Saving Amachi: Program for children with incarcerated parents loses funding
By April Wilkerson
[ August 4, 2011 – OKLAHOMA CITY ] Byrona Maule’s first match in the Big Brothers Big Sisters program still fills her with memories and tears.
The young girl – Maule’s “little sister” in the program – lived with her father because her mother was in prison. Like any child with a parent in prison, the stigma the girl faced added an extra burden to the stresses of simply being an adolescent. Maule took her under her wing, doing simple activities with her like shopping and swimming, but more importantly, serving as a positive presence, especially important in her mother’s absence.
The girl grew up, her feet on sure ground. One day Maule got a call. Her “little sister” was getting married, so she traveled to the wedding. After the traditional father-daughter dance, the father came to get Maule, telling her that she was next because she was the one who helped his daughter transform into a healthy young woman.
“For me, it was 18 to 20 months out of my life that I spent with this young lady, but it was everything to her because it helped her in time to be a young, responsible adult,” Maule said. “That’s really what the program is about.”
Now the specific program behind such matches is in jeopardy. The Amachi program – the Big-Little match for youths who have at least one parent incarcerated – has lost its federal funding through the U.S. Department of Health and Human Services, a casualty of budget woes.
Oklahoma’s $1.6 million federal grant for Amachi runs out Sept. 30, said Sharla Owens, CEO of Big Brothers Big Sisters of Oklahoma. That amount is about 18 percent of the agency’s budget for 2012-2013. Without it, no more Amachi matches could be made, she said, and nine or 10 jobs could be lost.
The agency is serving 600 young people through Amachi in Oklahoma, Owens said, but that’s just scratching the surface of the need, and 200 more are on a waiting list. Children with incarcerated parents aren’t just at-risk; they’re high-risk, with a much higher likelihood of going to prison one day themselves, she said. Oklahoma is particularly in need of a program like Amachi because of its status of incarcerating more women than any other state. But one-on-one mentoring has proved to be an effective deterrent, she said.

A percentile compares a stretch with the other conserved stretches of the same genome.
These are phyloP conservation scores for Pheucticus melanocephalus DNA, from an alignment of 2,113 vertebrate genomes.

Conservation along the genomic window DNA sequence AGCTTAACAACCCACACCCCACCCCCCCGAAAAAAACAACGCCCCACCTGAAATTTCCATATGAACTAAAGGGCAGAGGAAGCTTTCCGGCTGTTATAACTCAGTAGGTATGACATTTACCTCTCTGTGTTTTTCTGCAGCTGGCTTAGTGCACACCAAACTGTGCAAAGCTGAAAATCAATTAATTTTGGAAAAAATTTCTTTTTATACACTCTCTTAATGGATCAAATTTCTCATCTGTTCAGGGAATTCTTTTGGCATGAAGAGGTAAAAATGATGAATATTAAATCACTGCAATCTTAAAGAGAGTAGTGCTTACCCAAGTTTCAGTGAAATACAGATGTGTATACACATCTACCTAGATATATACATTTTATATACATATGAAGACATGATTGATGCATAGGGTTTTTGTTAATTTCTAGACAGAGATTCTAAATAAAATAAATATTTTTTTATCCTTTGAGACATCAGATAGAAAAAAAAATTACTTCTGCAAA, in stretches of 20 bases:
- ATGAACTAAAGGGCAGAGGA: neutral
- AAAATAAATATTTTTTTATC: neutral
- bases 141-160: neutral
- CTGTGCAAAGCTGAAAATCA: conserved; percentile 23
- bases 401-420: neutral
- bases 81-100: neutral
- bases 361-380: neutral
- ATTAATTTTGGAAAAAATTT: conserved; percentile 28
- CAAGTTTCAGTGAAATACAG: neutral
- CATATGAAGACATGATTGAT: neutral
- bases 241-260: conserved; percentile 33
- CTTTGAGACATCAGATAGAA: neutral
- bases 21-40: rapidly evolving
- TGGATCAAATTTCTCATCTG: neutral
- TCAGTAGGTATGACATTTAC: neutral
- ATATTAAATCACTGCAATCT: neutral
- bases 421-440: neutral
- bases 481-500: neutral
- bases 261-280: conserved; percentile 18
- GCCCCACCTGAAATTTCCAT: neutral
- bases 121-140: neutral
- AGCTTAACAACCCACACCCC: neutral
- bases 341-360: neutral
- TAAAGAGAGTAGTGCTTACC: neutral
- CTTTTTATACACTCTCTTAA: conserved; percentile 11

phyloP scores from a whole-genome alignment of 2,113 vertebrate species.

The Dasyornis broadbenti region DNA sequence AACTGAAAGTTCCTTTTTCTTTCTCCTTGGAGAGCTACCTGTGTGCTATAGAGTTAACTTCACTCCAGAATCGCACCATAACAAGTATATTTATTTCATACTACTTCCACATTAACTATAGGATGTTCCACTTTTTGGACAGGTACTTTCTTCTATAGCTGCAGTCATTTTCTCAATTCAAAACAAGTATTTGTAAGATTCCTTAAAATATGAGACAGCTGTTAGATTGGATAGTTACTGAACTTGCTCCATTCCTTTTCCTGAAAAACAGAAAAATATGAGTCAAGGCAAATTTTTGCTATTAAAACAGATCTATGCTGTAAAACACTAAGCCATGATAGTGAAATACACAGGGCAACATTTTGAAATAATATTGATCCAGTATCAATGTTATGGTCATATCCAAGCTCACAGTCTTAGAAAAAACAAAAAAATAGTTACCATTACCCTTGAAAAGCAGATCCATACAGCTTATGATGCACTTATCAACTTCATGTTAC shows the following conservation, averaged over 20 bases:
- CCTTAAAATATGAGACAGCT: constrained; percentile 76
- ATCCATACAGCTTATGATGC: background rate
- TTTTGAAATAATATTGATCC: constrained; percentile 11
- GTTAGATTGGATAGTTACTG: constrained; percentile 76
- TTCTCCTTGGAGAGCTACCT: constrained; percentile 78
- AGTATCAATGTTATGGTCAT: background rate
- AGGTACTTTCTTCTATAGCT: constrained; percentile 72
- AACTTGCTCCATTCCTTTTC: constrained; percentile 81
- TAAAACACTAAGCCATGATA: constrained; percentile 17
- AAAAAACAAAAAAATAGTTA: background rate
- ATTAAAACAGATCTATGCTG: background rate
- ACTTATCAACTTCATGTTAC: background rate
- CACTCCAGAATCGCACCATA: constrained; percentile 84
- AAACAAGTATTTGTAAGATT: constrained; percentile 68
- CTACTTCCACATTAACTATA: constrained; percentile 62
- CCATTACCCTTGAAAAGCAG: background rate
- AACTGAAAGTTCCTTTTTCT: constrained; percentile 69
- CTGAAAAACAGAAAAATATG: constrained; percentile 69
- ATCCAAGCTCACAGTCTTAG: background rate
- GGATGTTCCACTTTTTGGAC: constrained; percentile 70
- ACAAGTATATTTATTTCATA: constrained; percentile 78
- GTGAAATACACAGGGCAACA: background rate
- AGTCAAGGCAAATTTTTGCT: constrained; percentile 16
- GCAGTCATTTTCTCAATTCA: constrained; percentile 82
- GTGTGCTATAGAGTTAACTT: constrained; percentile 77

Maule has since served as a Big Sister to two other girls, and she and her husband, Marvin Meyer, are now a “Big Couple” to Quinton, a 13-year-old they hope to mentor until he graduates from high school. All matches are fruitful, but children in the Amachi program are particularly vulnerable and in need of positive role models, she said.
“Their lives have changed, not because of anything they did,” she said. “Having an incarcerated parent carries a stigma with it on top of everything else. They’re fragile children.” To raise money for Amachi, Owens said Big Brothers Big Sisters of Oklahoma moved up its annual giving campaign from the end of the calendar year to the middle. It also created a new giving society, and it is approaching foundations and individuals for support, Owens said.
“These kids are going to find mentors, one way or the other,” Owens said. “It is our job to make sure it’s a positive one. We’ve got a generation of kids out there who, through no fault of their own, are in extremely challenging situations, and it’s our responsibility to step up and do something about it.”